It is a wonderful parable.
It tells it of two men who “went up to pray,” – one who wants to show off how righteous he is before God – and the other you feels unworthy to do anything but seek God’s mercy and grace.
According to Jesus, the one who went home from the temple “justified” before God was the repentant sinner – not the one who believed he was so righteous.
I love that parable because in such simple, understandable terms, it cuts to the core of humanity’s problem – our incessant pride.
It ruins dreams, marriages, careers, churches, communities, nations – pride – our insistence that we are “right” and others are “wrong.”
The truly justified one is the one who prays in the heartfelt way what has become known as “The Jesus Prayer.”
“Lord Jesus Christ, Son of the Living God, have mercy upon me, a sinner.”
Pray that regularly – honestly – openly – quietly – without fanfare and with no pretense whatsoever.
And God will hear that prayer. God will answer that prayer. God will welcome you home.
Again, and again.
Thanks be to God.
By Paul Simrell
The Reverend Paul W. Simrell has served for over thirty years in a variety of congregational and institutional settings. He is a recognized minister with standing in the Virginia region of the Christian Church (Disciples of Christ) in the United States and Canada and is nationally endorsed by the Christian Church (Disciples of Christ) for specialized ministry in both pastoral counseling and chaplaincy. Ordained in 1982, he has served congregations in Kentucky, Texas, Florida, and Virginia. He currently serves as the pastor of Elpis Christian Church, a small, historic congregation located just a few miles west of Richmond, Virginia. Elpis is the Greek word meaning “expectant hope.” He also serves on the associate clinical staff of the Virginia Institute of Pastoral Care, Richmond, Virginia, both as a pastoral counselor and a ministerial assessment specialist, specializing in executive, clergy and relationship coaching. He is a graduate of the University of Florida and Lexington Theological Seminary and has done advanced clinical training in chaplaincy and pastoral counseling at the University of Kentucky Medical Center in Lexington, Kentucky, Children’s Medical Center and Parkland Hospital in Dallas, Texas and the Virginia Institute of Pastoral Care in Richmond, Virginia. He is a Certified Pastoral Counselor, an ACPE Practitioner, and a member of the American Association of Christian Counselors. He is a Certified Facilitator of the Prepare-Enrich relationship assessment and skills-building program and served as a volunteer chaplain for over twenty years with the CJW Medical Center campuses in Richmond, Virginia. His avocational interests include playing the piano and drawing. He is very happily married to his wife Elizabeth Yeamans Simrell, a free-lance writer, who is also a Certified Facilitator for the Prepare-Enrich program.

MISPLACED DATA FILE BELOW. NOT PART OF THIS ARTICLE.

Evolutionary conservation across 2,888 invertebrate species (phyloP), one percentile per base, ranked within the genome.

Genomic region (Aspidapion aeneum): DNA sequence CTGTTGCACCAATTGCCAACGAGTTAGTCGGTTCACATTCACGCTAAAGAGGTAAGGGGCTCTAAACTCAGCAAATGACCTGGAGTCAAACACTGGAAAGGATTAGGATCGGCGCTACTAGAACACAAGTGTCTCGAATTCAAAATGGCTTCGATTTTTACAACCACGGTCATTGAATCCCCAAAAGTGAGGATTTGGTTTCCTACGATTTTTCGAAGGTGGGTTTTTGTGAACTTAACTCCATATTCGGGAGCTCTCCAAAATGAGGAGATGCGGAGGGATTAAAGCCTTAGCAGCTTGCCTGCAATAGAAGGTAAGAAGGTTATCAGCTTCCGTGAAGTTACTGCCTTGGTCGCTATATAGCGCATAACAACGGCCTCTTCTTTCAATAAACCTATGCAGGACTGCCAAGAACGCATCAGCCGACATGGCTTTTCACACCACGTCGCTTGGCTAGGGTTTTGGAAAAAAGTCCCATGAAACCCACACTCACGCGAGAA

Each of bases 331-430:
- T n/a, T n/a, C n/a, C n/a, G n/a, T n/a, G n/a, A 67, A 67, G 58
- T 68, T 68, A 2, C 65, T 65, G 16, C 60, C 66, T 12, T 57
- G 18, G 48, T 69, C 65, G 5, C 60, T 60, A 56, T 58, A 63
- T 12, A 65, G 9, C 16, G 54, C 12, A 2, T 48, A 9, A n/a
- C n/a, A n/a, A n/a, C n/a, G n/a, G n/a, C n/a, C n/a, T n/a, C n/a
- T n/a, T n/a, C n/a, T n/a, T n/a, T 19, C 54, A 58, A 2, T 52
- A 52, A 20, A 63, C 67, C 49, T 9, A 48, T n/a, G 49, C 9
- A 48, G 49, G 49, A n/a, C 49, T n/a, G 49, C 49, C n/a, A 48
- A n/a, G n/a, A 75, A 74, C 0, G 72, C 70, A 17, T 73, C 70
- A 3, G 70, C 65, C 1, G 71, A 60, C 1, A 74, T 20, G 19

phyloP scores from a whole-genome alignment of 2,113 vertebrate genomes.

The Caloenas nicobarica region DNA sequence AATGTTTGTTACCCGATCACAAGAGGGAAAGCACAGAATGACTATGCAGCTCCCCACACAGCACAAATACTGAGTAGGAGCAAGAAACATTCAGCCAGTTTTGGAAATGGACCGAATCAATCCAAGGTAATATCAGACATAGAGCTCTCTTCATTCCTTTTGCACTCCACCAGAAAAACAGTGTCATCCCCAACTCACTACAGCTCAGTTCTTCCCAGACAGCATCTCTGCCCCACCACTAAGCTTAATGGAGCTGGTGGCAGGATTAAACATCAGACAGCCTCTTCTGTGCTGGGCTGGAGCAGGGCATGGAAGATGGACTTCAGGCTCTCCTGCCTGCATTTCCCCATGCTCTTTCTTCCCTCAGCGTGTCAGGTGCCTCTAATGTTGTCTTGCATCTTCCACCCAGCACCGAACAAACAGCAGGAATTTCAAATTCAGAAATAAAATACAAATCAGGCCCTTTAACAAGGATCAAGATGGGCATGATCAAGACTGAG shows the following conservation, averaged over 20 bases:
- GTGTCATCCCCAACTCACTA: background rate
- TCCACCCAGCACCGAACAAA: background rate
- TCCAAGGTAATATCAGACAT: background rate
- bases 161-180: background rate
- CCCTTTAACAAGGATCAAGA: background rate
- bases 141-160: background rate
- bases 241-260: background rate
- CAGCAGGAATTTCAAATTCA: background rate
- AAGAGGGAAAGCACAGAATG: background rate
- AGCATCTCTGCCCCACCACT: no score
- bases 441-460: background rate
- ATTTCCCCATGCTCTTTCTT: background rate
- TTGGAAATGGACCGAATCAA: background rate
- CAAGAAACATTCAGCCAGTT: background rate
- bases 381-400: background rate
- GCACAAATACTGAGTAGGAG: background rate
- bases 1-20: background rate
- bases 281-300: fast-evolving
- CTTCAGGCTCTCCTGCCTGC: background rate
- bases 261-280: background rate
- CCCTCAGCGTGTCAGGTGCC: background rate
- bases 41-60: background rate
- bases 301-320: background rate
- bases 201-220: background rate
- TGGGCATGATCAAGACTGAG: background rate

Good company in a journey makes the way seem shorter. — Izaak Walton
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